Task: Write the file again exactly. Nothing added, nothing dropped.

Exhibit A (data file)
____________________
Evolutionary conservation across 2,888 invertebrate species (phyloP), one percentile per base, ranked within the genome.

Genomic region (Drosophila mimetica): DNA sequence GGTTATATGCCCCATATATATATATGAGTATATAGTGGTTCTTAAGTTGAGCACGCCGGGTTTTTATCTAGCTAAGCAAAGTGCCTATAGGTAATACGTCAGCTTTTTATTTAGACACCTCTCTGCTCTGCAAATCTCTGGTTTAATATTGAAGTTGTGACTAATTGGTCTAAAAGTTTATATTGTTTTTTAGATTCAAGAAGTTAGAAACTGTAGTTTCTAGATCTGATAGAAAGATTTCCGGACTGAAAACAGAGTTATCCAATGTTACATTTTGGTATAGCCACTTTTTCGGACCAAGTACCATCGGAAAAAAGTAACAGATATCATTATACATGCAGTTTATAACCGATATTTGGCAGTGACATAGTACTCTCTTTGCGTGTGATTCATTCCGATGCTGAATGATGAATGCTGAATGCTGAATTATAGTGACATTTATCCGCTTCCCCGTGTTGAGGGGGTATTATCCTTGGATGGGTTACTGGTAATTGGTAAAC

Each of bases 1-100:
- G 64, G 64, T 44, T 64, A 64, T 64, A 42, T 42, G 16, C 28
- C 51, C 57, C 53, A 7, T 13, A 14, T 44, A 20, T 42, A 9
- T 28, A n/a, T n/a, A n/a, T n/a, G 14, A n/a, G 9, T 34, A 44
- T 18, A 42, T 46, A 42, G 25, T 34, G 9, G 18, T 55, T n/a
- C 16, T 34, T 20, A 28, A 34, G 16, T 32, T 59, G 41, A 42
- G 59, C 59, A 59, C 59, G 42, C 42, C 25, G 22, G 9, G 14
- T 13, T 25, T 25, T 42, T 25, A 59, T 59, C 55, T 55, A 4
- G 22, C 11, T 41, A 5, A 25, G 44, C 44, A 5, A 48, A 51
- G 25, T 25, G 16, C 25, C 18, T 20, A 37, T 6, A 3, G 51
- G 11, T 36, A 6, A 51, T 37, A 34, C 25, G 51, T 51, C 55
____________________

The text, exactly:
Evolutionary conservation across 2,888 invertebrate species (phyloP), one percentile per base, ranked within the genome.

Genomic region (Drosophila mimetica): DNA sequence GGTTATATGCCCCATATATATATATGAGTATATAGTGGTTCTTAAGTTGAGCACGCCGGGTTTTTATCTAGCTAAGCAAAGTGCCTATAGGTAATACGTCAGCTTTTTATTTAGACACCTCTCTGCTCTGCAAATCTCTGGTTTAATATTGAAGTTGTGACTAATTGGTCTAAAAGTTTATATTGTTTTTTAGATTCAAGAAGTTAGAAACTGTAGTTTCTAGATCTGATAGAAAGATTTCCGGACTGAAAACAGAGTTATCCAATGTTACATTTTGGTATAGCCACTTTTTCGGACCAAGTACCATCGGAAAAAAGTAACAGATATCATTATACATGCAGTTTATAACCGATATTTGGCAGTGACATAGTACTCTCTTTGCGTGTGATTCATTCCGATGCTGAATGATGAATGCTGAATGCTGAATTATAGTGACATTTATCCGCTTCCCCGTGTTGAGGGGGTATTATCCTTGGATGGGTTACTGGTAATTGGTAAAC

Each of bases 1-100:
- G 64, G 64, T 44, T 64, A 64, T 64, A 42, T 42, G 16, C 28
- C 51, C 57, C 53, A 7, T 13, A 14, T 44, A 20, T 42, A 9
- T 28, A n/a, T n/a, A n/a, T n/a, G 14, A n/a, G 9, T 34, A 44
- T 18, A 42, T 46, A 42, G 25, T 34, G 9, G 18, T 55, T n/a
- C 16, T 34, T 20, A 28, A 34, G 16, T 32, T 59, G 41, A 42
- G 59, C 59, A 59, C 59, G 42, C 42, C 25, G 22, G 9, G 14
- T 13, T 25, T 25, T 42, T 25, A 59, T 59, C 55, T 55, A 4
- G 22, C 11, T 41, A 5, A 25, G 44, C 44, A 5, A 48, A 51
- G 25, T 25, G 16, C 25, C 18, T 20, A 37, T 6, A 3, G 51
- G 11, T 36, A 6, A 51, T 37, A 34, C 25, G 51, T 51, C 55